Page 38: of Maritime Reporter Magazine (March 2014)

U.S. Coast Guard Annual

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38 Maritime Reporter & Engineering News • MARCH 2014

MR’S 75TH ANNIVERSARY able to effectively navigate the inter- agency territorial and political squabbles that seem to engulf every incident where missions overlap. His ability to listen en- abled him time and again to fi nd com- mon ground between warring factions, and get everyone focused on the same goal – what he calls “unity of effort.” “If I was confronted with a multi- stakeholder nightmare, Thad Allen is the guy I would want to have put in charge of coming up with the solution that would keep the stakeholders engaged, participating and focused on the chore at hand,” says Loy, now a senior counselor at the Cohen Group in Washington. “The status quo is an oxymoron”

With patience in his pocket, the foun- dation pieces of Allen’s leadership style are accepting that change is constant – that “the status quo is an oxymoron” - and adapting; listening to diverse voices; being transparent; and continually learn- ing. Allen often points out that when it comes to dealing with change – resis- tance is futile. The better tactic is to ac- cept it, look ahead and develop strategies to deal with it and make it work to the benefi t of his personnel and the public he serves. All of which fi ts into his mantra that “great leaders are great learners.”

Take social media and the 24/7 news cycle. Allen notes there will never be another major event in the country that won’t involve public participation. He is said to be the fi rst of the military branch commanders to launch a blog, iCom- mandant, for the purpose of daily com- municating with his organization, further enhancing what he calls his transparency.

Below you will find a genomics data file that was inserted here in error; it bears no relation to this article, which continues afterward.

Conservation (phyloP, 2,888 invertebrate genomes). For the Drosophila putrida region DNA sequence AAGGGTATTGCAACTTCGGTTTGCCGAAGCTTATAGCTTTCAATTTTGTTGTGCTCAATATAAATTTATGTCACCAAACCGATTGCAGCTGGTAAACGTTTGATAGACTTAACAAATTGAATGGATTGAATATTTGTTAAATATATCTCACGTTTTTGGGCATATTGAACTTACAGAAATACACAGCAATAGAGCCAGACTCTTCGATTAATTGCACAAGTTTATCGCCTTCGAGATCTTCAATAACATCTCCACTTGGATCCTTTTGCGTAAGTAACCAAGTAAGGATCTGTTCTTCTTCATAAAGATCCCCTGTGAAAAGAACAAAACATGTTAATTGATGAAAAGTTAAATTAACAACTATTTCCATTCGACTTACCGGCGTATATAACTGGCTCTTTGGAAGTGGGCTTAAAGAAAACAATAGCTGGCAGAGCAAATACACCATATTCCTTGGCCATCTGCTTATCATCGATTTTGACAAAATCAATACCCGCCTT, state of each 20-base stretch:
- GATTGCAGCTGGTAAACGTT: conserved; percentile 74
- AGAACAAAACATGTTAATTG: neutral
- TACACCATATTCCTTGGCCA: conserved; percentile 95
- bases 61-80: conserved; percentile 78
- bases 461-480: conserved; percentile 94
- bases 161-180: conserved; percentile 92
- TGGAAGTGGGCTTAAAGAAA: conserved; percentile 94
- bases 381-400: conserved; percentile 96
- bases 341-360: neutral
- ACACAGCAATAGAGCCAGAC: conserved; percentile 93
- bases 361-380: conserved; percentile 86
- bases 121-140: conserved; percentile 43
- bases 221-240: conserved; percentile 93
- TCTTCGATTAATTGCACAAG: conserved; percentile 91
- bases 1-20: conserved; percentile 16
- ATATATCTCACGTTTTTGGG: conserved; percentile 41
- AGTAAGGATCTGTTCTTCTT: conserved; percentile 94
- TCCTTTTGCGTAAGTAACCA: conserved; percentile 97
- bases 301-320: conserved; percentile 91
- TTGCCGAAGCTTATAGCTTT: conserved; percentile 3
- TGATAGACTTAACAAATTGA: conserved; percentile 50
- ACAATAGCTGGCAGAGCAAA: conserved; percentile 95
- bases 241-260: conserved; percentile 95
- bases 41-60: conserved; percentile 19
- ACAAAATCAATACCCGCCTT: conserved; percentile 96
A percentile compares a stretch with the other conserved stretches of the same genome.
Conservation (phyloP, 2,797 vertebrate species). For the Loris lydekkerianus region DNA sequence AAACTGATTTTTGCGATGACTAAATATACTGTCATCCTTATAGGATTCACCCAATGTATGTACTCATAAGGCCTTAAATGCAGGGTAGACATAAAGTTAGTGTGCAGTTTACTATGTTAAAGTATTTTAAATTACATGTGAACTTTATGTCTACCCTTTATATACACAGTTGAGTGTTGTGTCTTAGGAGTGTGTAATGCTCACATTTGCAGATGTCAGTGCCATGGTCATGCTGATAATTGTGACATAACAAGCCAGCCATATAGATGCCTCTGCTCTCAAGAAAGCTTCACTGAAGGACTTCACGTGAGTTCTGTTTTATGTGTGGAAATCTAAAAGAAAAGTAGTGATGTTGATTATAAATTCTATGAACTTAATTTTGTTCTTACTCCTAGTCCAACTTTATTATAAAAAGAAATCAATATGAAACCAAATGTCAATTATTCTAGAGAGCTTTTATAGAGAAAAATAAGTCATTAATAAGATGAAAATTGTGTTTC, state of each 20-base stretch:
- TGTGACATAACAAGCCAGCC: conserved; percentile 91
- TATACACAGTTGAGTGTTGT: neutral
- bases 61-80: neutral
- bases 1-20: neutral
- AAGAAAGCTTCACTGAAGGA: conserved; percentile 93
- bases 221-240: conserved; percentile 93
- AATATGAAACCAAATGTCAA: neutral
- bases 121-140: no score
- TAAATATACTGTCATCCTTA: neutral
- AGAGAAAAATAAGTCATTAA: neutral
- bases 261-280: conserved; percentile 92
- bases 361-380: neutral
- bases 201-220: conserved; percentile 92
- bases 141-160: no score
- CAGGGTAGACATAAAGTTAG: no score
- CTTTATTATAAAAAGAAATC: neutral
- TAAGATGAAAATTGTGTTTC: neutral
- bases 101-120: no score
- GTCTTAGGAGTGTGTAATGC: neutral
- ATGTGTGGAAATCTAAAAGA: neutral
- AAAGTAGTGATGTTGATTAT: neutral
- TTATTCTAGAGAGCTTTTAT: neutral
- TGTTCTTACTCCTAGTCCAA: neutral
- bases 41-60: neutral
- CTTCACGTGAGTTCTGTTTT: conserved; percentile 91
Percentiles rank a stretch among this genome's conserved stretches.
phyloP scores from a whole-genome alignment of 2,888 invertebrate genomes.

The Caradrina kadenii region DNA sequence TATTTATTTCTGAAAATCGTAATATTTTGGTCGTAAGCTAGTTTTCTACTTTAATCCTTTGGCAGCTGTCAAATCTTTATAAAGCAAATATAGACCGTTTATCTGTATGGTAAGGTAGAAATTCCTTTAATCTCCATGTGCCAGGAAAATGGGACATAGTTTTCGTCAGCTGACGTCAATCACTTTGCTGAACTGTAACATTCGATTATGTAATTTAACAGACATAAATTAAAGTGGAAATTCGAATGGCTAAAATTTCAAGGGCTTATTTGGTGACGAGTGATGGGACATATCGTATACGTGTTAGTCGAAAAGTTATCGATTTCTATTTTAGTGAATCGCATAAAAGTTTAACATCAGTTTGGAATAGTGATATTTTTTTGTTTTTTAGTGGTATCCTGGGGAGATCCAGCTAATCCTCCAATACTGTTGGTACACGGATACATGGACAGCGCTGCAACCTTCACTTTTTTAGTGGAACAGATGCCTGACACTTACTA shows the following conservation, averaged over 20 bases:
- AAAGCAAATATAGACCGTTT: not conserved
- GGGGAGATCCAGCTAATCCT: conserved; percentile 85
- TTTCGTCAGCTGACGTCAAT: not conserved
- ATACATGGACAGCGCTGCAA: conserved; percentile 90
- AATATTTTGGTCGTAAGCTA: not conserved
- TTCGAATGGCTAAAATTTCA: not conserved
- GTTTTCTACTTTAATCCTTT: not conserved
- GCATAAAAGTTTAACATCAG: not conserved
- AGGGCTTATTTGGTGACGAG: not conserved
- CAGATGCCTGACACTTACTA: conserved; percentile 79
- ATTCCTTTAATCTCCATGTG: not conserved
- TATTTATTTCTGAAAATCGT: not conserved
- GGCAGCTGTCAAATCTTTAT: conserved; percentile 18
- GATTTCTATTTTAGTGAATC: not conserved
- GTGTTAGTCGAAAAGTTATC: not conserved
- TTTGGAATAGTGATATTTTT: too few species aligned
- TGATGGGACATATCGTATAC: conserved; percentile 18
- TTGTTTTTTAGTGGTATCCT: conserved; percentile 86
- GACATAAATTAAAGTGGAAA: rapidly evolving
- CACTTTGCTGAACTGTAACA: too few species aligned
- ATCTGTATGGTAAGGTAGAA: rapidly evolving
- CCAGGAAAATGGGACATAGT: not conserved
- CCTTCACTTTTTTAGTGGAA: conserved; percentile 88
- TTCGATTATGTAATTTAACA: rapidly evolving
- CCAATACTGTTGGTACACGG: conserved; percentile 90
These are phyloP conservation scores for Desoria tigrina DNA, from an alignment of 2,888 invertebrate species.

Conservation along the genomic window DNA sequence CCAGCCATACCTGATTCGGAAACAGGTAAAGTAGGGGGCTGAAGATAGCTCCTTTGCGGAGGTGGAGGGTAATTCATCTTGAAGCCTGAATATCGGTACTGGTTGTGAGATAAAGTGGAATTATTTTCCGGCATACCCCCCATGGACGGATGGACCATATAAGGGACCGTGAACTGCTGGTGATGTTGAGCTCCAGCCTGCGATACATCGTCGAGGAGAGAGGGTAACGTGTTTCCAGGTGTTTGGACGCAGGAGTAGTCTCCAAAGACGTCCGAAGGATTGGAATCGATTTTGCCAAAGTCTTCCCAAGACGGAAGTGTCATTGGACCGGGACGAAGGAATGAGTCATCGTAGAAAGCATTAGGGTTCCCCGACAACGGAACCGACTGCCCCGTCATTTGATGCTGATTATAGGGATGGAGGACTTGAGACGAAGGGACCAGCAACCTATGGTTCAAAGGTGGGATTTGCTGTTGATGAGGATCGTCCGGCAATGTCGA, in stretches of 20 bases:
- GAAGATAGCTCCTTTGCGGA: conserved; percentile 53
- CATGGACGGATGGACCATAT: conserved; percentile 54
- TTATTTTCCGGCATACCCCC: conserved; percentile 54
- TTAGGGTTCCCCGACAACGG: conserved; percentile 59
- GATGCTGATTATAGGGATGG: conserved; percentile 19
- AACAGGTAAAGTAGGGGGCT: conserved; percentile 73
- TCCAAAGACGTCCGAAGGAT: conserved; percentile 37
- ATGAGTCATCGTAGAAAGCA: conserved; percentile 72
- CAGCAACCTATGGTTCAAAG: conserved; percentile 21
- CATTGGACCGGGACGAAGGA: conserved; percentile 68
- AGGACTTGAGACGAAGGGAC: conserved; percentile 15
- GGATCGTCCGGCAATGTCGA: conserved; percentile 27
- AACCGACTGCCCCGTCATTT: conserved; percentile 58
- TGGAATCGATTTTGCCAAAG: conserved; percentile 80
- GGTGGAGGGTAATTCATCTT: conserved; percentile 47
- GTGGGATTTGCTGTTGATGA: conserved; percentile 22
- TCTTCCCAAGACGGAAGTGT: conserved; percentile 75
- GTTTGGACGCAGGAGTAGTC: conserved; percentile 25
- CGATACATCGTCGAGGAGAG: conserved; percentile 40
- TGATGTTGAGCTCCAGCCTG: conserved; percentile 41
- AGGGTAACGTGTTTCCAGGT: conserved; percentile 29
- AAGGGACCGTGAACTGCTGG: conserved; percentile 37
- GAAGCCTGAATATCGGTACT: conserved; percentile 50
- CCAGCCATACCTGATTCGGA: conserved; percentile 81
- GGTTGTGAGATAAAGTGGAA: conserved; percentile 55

Part of his legacy will be the complete overhaul of the Coast Guard’s aging command and logistics organization, which brought it into the digital era. As he told Congress during his nomination hearings,” We are nothing without our people, and our people cannot be effec- tive without the right tools.” “Twitter, smartphones, blogs, any- thing that allows people to aggregate and produce social effects when they are not in each other’s presence – in my view have fundamentally changed our lives,” says Allen [See Q&A Page 32]. It’s criti- cal for leadership to understand the day’s technology, how it is changing and that it must evolve with it. Technology and so- cial media have to be managed, and used as tools to present your message and to keep people informed, because the pub- lic is going to be using those tools, and that participation can signifi cantly dis- rupt the team’s “unity of effort” - as Al- len found out most especially during the

BP Oil spill.

Job No 1 – Not as obvious as it seems

In a crisis situation, Job 1 is fi guring out what the actual problem is, according to Allen. It might not be what it seems.

Allen is fond of explaining that every- one went into Katrina thinking the prob- lem was the hurricane. Once he realized that the fl ooding and lack of government had become the issues, he completely changed his approach and priorities to the betterment of the operation. Only after pegging the problem, he believes, can you effectively lead change by then getting everyone on the same page, com- mitted to the same values, working to- ward the same goals.

As he explained in a widely cited inter- view with the Harvard Business Review, “You have to understand at a very large, macro level what the problem is that you’re dealing with, and what needs to be done to achieve the effects you want, and you have to be able to communi- cate that. You also have to create a set of shared values that everybody involved can subscribe to.” Part and parcel to that effort is transparency and communica- tion. It is critical, he said, to “lead from everywhere.” That means being visible,

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